Date of Award


Degree Type


Degree Name

Doctor of Philosophy


Computer Science

Major Professor

Robert C. Ward

Committee Members

Michael W. Berry, Jack J. Dongarra, Robert J. Hinde


In the first-principles calculation of electronic structures, one of the most timeconsuming tasks is that of computing the eigensystem of a large symmetric nonlinear eigenvalue problem. The standard approach is to use an iterative scheme involving the solution to a large symmetric linear eigenvalue problem in each iteration. In the early and intermediate iterations, significant gains in efficiency may result from solving the eigensystem to reduced accuracy. As the iteration nears convergence, the eigensystem can be computed to the required accuracy.
Traditional real symmetric eigensolvers compute the eigensystem in three steps: 1) reduce a dense matrix to a symmetric tridiagonal form using orthogonal transformations; 2) compute eigenpairs of the tridiagonal matrix; 3) back-transform eigenvectors of the tridiagonal matrix to those of the original matrix. Stable and efficient eigendecomposition algorithms for symmetric tridiagonal matrix are under constant investigation, while the performance of orthogonal reduction step remains a bottleneck.
The main contribution of this dissertation is an efficient parallel approximate
eigensolver that computes eigenpairs of a real symmetric matrix to reduced accuracy. This eigensolver consists of three major parts: 1) a parallel block tridiagonal divide-andconquer algorithm that computes the approximate eigenpairs of a block tridiagonal matrix to prescribed accuracy; 2) a parallel block tridiagonalization algorithm that constructs a block tridiagonal matrix from a sparse matrix or “effectively” sparse matrix – matrix with many small elements that can be regarded as zeros without affecting the prescribed accuracy of the eigenvalues; 3) a parallel orthogonal block tridiagonal reduction algorithm that reduces a dense real symmetric matrix to block tridiagonal form using similarity transformations with a high ratio of level 3 BLAS operations. The parallel approximate eigensolver chooses a proper combination of the three algorithms depending on the structure of the input matrix and computes all the eigenpairs of the input matrix to prescribed accuracy.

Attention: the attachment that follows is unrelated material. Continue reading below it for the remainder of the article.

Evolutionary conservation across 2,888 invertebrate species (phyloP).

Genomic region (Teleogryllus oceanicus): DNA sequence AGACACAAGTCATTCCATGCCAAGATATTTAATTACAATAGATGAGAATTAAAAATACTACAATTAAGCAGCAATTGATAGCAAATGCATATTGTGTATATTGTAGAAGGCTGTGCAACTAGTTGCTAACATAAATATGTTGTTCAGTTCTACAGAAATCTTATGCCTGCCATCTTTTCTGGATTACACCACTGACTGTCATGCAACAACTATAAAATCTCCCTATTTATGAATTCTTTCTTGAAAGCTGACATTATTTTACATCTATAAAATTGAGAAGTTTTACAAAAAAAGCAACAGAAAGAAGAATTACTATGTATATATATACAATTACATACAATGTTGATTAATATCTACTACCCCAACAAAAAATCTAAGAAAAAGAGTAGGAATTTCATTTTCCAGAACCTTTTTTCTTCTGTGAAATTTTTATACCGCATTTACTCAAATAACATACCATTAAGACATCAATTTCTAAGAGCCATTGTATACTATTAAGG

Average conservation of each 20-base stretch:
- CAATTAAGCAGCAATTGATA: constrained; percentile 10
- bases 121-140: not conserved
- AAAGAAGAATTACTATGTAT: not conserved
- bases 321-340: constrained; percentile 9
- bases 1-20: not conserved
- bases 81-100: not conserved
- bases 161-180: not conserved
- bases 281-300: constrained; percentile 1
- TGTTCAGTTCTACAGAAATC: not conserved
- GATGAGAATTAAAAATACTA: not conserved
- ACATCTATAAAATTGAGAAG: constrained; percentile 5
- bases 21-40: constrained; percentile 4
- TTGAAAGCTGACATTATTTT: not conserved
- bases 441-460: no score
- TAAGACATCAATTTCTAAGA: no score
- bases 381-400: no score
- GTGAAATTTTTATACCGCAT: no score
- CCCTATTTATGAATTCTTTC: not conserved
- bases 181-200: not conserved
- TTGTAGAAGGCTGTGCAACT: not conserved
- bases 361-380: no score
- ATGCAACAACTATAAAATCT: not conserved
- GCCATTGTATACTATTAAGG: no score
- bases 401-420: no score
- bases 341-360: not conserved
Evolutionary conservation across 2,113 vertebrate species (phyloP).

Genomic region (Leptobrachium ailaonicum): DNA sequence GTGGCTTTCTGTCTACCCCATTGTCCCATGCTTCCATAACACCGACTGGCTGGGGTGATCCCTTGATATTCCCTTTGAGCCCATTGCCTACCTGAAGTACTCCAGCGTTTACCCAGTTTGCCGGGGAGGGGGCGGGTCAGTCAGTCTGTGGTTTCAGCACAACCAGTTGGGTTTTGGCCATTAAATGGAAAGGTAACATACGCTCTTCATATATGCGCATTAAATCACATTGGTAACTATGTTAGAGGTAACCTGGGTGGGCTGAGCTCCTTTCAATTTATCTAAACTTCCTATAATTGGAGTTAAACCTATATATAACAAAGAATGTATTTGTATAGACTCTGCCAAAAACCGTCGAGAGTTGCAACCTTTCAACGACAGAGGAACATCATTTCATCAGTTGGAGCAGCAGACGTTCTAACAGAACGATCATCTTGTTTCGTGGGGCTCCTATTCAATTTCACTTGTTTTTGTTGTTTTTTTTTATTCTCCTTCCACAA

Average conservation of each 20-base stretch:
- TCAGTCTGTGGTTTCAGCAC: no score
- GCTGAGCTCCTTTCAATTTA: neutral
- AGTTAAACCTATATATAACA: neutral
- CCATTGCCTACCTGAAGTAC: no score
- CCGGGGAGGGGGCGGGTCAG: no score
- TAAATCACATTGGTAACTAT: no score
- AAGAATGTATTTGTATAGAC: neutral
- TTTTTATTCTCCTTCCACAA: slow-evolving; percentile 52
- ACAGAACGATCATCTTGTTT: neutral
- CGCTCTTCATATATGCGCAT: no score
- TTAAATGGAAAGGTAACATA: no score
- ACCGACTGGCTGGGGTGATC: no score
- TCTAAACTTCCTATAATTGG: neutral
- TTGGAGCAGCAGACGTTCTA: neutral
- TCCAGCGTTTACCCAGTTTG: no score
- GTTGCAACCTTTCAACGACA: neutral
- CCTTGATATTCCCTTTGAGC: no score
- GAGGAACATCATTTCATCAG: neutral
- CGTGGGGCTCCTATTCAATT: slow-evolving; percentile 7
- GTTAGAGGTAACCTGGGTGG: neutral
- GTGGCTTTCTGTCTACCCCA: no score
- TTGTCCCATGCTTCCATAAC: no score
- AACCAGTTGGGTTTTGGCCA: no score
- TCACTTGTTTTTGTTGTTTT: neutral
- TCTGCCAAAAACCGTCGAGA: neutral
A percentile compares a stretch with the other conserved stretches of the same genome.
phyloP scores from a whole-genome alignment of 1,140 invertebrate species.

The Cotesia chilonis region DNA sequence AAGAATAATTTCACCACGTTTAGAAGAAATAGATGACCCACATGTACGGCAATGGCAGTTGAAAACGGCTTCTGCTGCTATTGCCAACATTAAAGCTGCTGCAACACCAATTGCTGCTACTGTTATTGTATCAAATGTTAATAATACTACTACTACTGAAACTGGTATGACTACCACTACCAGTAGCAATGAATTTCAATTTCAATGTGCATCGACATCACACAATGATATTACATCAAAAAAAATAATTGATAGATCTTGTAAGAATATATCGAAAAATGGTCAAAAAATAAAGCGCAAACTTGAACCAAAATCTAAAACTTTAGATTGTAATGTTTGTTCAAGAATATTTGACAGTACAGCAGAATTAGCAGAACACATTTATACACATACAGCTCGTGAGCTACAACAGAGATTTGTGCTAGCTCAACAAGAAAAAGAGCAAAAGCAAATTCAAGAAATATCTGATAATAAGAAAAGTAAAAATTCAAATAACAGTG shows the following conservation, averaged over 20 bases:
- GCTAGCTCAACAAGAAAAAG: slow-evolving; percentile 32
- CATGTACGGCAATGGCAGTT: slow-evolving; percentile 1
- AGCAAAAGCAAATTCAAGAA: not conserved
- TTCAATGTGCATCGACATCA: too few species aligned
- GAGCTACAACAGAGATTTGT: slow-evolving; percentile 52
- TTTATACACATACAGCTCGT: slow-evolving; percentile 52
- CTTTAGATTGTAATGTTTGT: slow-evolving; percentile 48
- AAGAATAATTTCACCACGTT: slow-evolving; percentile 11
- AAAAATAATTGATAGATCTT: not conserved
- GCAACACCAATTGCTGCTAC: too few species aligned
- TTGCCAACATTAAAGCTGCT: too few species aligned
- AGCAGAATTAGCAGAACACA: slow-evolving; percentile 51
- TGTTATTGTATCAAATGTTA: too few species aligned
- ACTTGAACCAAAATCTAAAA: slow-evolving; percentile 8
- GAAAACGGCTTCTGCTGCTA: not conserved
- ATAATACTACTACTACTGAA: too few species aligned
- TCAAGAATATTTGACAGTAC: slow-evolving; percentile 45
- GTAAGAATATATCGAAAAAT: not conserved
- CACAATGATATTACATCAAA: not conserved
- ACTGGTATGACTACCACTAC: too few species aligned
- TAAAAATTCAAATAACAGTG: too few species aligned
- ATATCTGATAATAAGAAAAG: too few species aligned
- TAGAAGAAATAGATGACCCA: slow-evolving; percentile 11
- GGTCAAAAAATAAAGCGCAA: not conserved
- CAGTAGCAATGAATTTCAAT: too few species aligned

Numerical results show that the parallel block tridiagonal divide-and-conquer
algorithm is very efficient when at least a few off-diagonal blocks have a relatively low rank. With a very low computational cost, the parallel block tridiagonalization algorithm constructs a block tridiagonal matrix from a sparse or “effectively” sparse input matrix. The parallel orthogonal block tridiagonal reduction algorithm achieves high performance due to high ratio of level 3 BLAS operations. Using a small block size for the parallel orthogonal block tridiagonal reduction algorithm is a critical factor for competitive performance when combined with the parallel block tridiagonal divide-and-conquer algorithm.
Our parallel approximate eigensolver has the limitation that the block tridiagonal
matrices, either as the input matrices or after pre-processing steps, should have offdiagonal blocks with low rank, say 20 or less, or a very high ratio of deflation to achieve satisfactory performance. In addition, large variation in deflation rate may lead to workload imbalance, although such cases appear to be rare. Future work may include a complete data parallel implementation of the block tridiagonal divide-and-conquer algorithm and a parallel adaptive eigensolver that detects matrix structure automatically, adjusts the accuracy requirement when necessary and chooses the proper algorithms to solve the eigenproblem.

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